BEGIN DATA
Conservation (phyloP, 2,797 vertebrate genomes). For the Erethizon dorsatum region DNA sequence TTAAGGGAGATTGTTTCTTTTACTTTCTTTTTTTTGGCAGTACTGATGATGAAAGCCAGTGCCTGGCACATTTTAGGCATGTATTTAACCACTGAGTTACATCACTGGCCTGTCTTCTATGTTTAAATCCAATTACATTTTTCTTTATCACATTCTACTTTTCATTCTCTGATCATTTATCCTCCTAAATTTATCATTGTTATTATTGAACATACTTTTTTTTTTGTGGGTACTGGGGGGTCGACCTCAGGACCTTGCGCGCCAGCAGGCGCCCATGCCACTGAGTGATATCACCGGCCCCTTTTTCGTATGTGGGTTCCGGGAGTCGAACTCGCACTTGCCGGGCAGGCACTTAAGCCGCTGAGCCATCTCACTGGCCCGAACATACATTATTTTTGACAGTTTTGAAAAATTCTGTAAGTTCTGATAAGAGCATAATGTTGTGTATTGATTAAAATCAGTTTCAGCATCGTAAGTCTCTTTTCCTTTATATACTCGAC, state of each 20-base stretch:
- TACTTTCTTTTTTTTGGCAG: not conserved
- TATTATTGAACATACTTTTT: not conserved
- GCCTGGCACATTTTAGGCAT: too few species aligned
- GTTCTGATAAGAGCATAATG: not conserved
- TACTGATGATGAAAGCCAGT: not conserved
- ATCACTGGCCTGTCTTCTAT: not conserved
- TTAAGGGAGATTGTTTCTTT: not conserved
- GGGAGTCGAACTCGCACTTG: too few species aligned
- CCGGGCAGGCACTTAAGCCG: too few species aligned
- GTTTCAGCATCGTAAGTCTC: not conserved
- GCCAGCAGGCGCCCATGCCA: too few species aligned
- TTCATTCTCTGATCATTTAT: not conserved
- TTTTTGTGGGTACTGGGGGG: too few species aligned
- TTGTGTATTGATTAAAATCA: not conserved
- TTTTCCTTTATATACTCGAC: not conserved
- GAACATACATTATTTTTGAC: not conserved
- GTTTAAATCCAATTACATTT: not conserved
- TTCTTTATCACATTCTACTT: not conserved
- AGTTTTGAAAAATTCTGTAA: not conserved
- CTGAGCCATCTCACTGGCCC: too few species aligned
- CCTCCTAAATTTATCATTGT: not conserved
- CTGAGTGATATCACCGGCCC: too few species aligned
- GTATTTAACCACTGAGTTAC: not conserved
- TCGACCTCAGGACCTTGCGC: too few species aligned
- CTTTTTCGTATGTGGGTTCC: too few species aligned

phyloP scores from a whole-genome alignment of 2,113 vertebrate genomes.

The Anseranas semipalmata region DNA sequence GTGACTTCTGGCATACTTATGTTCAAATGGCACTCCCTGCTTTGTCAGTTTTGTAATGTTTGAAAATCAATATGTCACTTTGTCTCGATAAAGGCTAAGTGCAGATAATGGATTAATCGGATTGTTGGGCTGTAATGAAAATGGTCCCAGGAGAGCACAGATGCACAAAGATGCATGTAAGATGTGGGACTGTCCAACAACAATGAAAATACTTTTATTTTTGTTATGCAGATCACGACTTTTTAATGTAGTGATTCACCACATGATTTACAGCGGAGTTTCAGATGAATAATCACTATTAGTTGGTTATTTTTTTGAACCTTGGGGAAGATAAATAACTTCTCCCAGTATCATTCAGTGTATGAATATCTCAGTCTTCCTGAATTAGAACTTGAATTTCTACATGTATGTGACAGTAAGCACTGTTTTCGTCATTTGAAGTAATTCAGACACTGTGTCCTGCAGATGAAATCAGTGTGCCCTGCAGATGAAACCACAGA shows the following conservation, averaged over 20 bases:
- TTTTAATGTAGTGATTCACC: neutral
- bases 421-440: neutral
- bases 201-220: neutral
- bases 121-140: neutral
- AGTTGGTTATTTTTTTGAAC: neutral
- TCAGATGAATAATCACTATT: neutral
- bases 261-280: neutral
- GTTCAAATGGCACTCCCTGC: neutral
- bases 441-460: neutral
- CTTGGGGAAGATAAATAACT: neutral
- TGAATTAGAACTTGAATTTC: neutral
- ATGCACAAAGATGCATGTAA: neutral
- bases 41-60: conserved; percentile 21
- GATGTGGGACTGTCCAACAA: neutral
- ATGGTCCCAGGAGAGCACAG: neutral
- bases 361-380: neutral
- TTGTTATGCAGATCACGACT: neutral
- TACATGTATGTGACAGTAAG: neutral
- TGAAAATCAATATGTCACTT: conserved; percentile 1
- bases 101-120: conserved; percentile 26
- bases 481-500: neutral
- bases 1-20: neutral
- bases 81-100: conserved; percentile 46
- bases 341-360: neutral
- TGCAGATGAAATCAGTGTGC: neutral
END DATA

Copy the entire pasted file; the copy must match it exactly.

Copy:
Conservation (phyloP, 2,797 vertebrate genomes). For the Erethizon dorsatum region DNA sequence TTAAGGGAGATTGTTTCTTTTACTTTCTTTTTTTTGGCAGTACTGATGATGAAAGCCAGTGCCTGGCACATTTTAGGCATGTATTTAACCACTGAGTTACATCACTGGCCTGTCTTCTATGTTTAAATCCAATTACATTTTTCTTTATCACATTCTACTTTTCATTCTCTGATCATTTATCCTCCTAAATTTATCATTGTTATTATTGAACATACTTTTTTTTTTGTGGGTACTGGGGGGTCGACCTCAGGACCTTGCGCGCCAGCAGGCGCCCATGCCACTGAGTGATATCACCGGCCCCTTTTTCGTATGTGGGTTCCGGGAGTCGAACTCGCACTTGCCGGGCAGGCACTTAAGCCGCTGAGCCATCTCACTGGCCCGAACATACATTATTTTTGACAGTTTTGAAAAATTCTGTAAGTTCTGATAAGAGCATAATGTTGTGTATTGATTAAAATCAGTTTCAGCATCGTAAGTCTCTTTTCCTTTATATACTCGAC, state of each 20-base stretch:
- TACTTTCTTTTTTTTGGCAG: not conserved
- TATTATTGAACATACTTTTT: not conserved
- GCCTGGCACATTTTAGGCAT: too few species aligned
- GTTCTGATAAGAGCATAATG: not conserved
- TACTGATGATGAAAGCCAGT: not conserved
- ATCACTGGCCTGTCTTCTAT: not conserved
- TTAAGGGAGATTGTTTCTTT: not conserved
- GGGAGTCGAACTCGCACTTG: too few species aligned
- CCGGGCAGGCACTTAAGCCG: too few species aligned
- GTTTCAGCATCGTAAGTCTC: not conserved
- GCCAGCAGGCGCCCATGCCA: too few species aligned
- TTCATTCTCTGATCATTTAT: not conserved
- TTTTTGTGGGTACTGGGGGG: too few species aligned
- TTGTGTATTGATTAAAATCA: not conserved
- TTTTCCTTTATATACTCGAC: not conserved
- GAACATACATTATTTTTGAC: not conserved
- GTTTAAATCCAATTACATTT: not conserved
- TTCTTTATCACATTCTACTT: not conserved
- AGTTTTGAAAAATTCTGTAA: not conserved
- CTGAGCCATCTCACTGGCCC: too few species aligned
- CCTCCTAAATTTATCATTGT: not conserved
- CTGAGTGATATCACCGGCCC: too few species aligned
- GTATTTAACCACTGAGTTAC: not conserved
- TCGACCTCAGGACCTTGCGC: too few species aligned
- CTTTTTCGTATGTGGGTTCC: too few species aligned

phyloP scores from a whole-genome alignment of 2,113 vertebrate genomes.

The Anseranas semipalmata region DNA sequence GTGACTTCTGGCATACTTATGTTCAAATGGCACTCCCTGCTTTGTCAGTTTTGTAATGTTTGAAAATCAATATGTCACTTTGTCTCGATAAAGGCTAAGTGCAGATAATGGATTAATCGGATTGTTGGGCTGTAATGAAAATGGTCCCAGGAGAGCACAGATGCACAAAGATGCATGTAAGATGTGGGACTGTCCAACAACAATGAAAATACTTTTATTTTTGTTATGCAGATCACGACTTTTTAATGTAGTGATTCACCACATGATTTACAGCGGAGTTTCAGATGAATAATCACTATTAGTTGGTTATTTTTTTGAACCTTGGGGAAGATAAATAACTTCTCCCAGTATCATTCAGTGTATGAATATCTCAGTCTTCCTGAATTAGAACTTGAATTTCTACATGTATGTGACAGTAAGCACTGTTTTCGTCATTTGAAGTAATTCAGACACTGTGTCCTGCAGATGAAATCAGTGTGCCCTGCAGATGAAACCACAGA shows the following conservation, averaged over 20 bases:
- TTTTAATGTAGTGATTCACC: neutral
- bases 421-440: neutral
- bases 201-220: neutral
- bases 121-140: neutral
- AGTTGGTTATTTTTTTGAAC: neutral
- TCAGATGAATAATCACTATT: neutral
- bases 261-280: neutral
- GTTCAAATGGCACTCCCTGC: neutral
- bases 441-460: neutral
- CTTGGGGAAGATAAATAACT: neutral
- TGAATTAGAACTTGAATTTC: neutral
- ATGCACAAAGATGCATGTAA: neutral
- bases 41-60: conserved; percentile 21
- GATGTGGGACTGTCCAACAA: neutral
- ATGGTCCCAGGAGAGCACAG: neutral
- bases 361-380: neutral
- TTGTTATGCAGATCACGACT: neutral
- TACATGTATGTGACAGTAAG: neutral
- TGAAAATCAATATGTCACTT: conserved; percentile 1
- bases 101-120: conserved; percentile 26
- bases 481-500: neutral
- bases 1-20: neutral
- bases 81-100: conserved; percentile 46
- bases 341-360: neutral
- TGCAGATGAAATCAGTGTGC: neutral